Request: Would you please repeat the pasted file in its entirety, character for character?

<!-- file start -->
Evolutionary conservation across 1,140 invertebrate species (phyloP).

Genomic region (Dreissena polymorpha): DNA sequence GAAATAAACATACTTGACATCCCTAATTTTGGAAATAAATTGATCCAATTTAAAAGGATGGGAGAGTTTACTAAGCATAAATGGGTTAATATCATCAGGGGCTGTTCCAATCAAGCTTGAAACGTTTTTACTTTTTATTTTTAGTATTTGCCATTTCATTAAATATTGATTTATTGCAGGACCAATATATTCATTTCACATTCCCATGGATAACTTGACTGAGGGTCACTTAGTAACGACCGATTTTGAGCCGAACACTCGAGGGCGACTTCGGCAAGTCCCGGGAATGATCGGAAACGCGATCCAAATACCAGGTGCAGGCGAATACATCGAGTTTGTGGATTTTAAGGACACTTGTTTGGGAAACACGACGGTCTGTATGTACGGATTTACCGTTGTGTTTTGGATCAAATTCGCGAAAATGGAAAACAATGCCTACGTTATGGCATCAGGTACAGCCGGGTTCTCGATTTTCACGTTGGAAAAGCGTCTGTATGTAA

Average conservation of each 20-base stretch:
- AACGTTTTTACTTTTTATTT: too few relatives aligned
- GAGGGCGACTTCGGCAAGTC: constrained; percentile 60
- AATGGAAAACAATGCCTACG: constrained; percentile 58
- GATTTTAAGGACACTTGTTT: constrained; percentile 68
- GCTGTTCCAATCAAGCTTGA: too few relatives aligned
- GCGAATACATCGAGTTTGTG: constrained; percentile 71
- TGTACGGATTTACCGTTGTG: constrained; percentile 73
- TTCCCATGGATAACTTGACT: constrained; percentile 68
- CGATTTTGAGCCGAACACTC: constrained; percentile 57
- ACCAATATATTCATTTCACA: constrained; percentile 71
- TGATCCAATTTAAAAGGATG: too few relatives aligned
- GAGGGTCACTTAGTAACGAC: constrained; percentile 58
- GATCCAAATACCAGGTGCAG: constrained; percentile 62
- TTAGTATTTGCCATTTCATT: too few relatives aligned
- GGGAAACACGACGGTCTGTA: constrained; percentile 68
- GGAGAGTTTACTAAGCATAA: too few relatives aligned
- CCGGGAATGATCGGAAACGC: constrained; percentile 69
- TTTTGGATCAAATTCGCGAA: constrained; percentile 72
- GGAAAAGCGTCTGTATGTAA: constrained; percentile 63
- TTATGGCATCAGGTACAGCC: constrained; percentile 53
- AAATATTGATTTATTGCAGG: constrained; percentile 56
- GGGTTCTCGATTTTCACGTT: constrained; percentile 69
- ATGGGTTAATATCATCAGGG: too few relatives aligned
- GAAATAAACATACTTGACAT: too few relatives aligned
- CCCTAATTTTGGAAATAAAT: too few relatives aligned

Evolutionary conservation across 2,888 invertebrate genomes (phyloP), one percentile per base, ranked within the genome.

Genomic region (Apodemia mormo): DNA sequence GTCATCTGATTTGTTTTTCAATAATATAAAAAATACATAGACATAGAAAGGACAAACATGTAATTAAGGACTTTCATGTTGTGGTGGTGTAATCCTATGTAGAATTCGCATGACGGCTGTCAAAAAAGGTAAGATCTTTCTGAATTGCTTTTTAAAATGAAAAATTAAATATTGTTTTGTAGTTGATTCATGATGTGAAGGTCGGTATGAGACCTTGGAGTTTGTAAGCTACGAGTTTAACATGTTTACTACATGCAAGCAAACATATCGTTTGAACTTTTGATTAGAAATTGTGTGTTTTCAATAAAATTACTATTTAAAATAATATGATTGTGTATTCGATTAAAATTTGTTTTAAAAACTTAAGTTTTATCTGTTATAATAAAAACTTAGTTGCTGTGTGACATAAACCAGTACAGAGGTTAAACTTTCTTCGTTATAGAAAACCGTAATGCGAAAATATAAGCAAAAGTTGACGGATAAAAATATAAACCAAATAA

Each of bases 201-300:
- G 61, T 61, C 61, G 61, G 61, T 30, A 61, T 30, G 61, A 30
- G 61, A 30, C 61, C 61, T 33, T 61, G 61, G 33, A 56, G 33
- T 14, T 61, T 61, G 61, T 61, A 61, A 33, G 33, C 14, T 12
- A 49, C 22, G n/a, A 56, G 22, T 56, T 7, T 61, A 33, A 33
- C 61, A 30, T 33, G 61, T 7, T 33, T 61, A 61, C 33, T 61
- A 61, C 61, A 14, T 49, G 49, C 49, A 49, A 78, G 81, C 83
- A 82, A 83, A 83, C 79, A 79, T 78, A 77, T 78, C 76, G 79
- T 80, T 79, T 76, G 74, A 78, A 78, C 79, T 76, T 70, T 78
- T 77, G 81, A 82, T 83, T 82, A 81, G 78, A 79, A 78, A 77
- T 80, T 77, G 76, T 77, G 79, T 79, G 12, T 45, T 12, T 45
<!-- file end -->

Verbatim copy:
Evolutionary conservation across 1,140 invertebrate species (phyloP).

Genomic region (Dreissena polymorpha): DNA sequence GAAATAAACATACTTGACATCCCTAATTTTGGAAATAAATTGATCCAATTTAAAAGGATGGGAGAGTTTACTAAGCATAAATGGGTTAATATCATCAGGGGCTGTTCCAATCAAGCTTGAAACGTTTTTACTTTTTATTTTTAGTATTTGCCATTTCATTAAATATTGATTTATTGCAGGACCAATATATTCATTTCACATTCCCATGGATAACTTGACTGAGGGTCACTTAGTAACGACCGATTTTGAGCCGAACACTCGAGGGCGACTTCGGCAAGTCCCGGGAATGATCGGAAACGCGATCCAAATACCAGGTGCAGGCGAATACATCGAGTTTGTGGATTTTAAGGACACTTGTTTGGGAAACACGACGGTCTGTATGTACGGATTTACCGTTGTGTTTTGGATCAAATTCGCGAAAATGGAAAACAATGCCTACGTTATGGCATCAGGTACAGCCGGGTTCTCGATTTTCACGTTGGAAAAGCGTCTGTATGTAA

Average conservation of each 20-base stretch:
- AACGTTTTTACTTTTTATTT: too few relatives aligned
- GAGGGCGACTTCGGCAAGTC: constrained; percentile 60
- AATGGAAAACAATGCCTACG: constrained; percentile 58
- GATTTTAAGGACACTTGTTT: constrained; percentile 68
- GCTGTTCCAATCAAGCTTGA: too few relatives aligned
- GCGAATACATCGAGTTTGTG: constrained; percentile 71
- TGTACGGATTTACCGTTGTG: constrained; percentile 73
- TTCCCATGGATAACTTGACT: constrained; percentile 68
- CGATTTTGAGCCGAACACTC: constrained; percentile 57
- ACCAATATATTCATTTCACA: constrained; percentile 71
- TGATCCAATTTAAAAGGATG: too few relatives aligned
- GAGGGTCACTTAGTAACGAC: constrained; percentile 58
- GATCCAAATACCAGGTGCAG: constrained; percentile 62
- TTAGTATTTGCCATTTCATT: too few relatives aligned
- GGGAAACACGACGGTCTGTA: constrained; percentile 68
- GGAGAGTTTACTAAGCATAA: too few relatives aligned
- CCGGGAATGATCGGAAACGC: constrained; percentile 69
- TTTTGGATCAAATTCGCGAA: constrained; percentile 72
- GGAAAAGCGTCTGTATGTAA: constrained; percentile 63
- TTATGGCATCAGGTACAGCC: constrained; percentile 53
- AAATATTGATTTATTGCAGG: constrained; percentile 56
- GGGTTCTCGATTTTCACGTT: constrained; percentile 69
- ATGGGTTAATATCATCAGGG: too few relatives aligned
- GAAATAAACATACTTGACAT: too few relatives aligned
- CCCTAATTTTGGAAATAAAT: too few relatives aligned

Evolutionary conservation across 2,888 invertebrate genomes (phyloP), one percentile per base, ranked within the genome.

Genomic region (Apodemia mormo): DNA sequence GTCATCTGATTTGTTTTTCAATAATATAAAAAATACATAGACATAGAAAGGACAAACATGTAATTAAGGACTTTCATGTTGTGGTGGTGTAATCCTATGTAGAATTCGCATGACGGCTGTCAAAAAAGGTAAGATCTTTCTGAATTGCTTTTTAAAATGAAAAATTAAATATTGTTTTGTAGTTGATTCATGATGTGAAGGTCGGTATGAGACCTTGGAGTTTGTAAGCTACGAGTTTAACATGTTTACTACATGCAAGCAAACATATCGTTTGAACTTTTGATTAGAAATTGTGTGTTTTCAATAAAATTACTATTTAAAATAATATGATTGTGTATTCGATTAAAATTTGTTTTAAAAACTTAAGTTTTATCTGTTATAATAAAAACTTAGTTGCTGTGTGACATAAACCAGTACAGAGGTTAAACTTTCTTCGTTATAGAAAACCGTAATGCGAAAATATAAGCAAAAGTTGACGGATAAAAATATAAACCAAATAA

Each of bases 201-300:
- G 61, T 61, C 61, G 61, G 61, T 30, A 61, T 30, G 61, A 30
- G 61, A 30, C 61, C 61, T 33, T 61, G 61, G 33, A 56, G 33
- T 14, T 61, T 61, G 61, T 61, A 61, A 33, G 33, C 14, T 12
- A 49, C 22, G n/a, A 56, G 22, T 56, T 7, T 61, A 33, A 33
- C 61, A 30, T 33, G 61, T 7, T 33, T 61, A 61, C 33, T 61
- A 61, C 61, A 14, T 49, G 49, C 49, A 49, A 78, G 81, C 83
- A 82, A 83, A 83, C 79, A 79, T 78, A 77, T 78, C 76, G 79
- T 80, T 79, T 76, G 74, A 78, A 78, C 79, T 76, T 70, T 78
- T 77, G 81, A 82, T 83, T 82, A 81, G 78, A 79, A 78, A 77
- T 80, T 77, G 76, T 77, G 79, T 79, G 12, T 45, T 12, T 45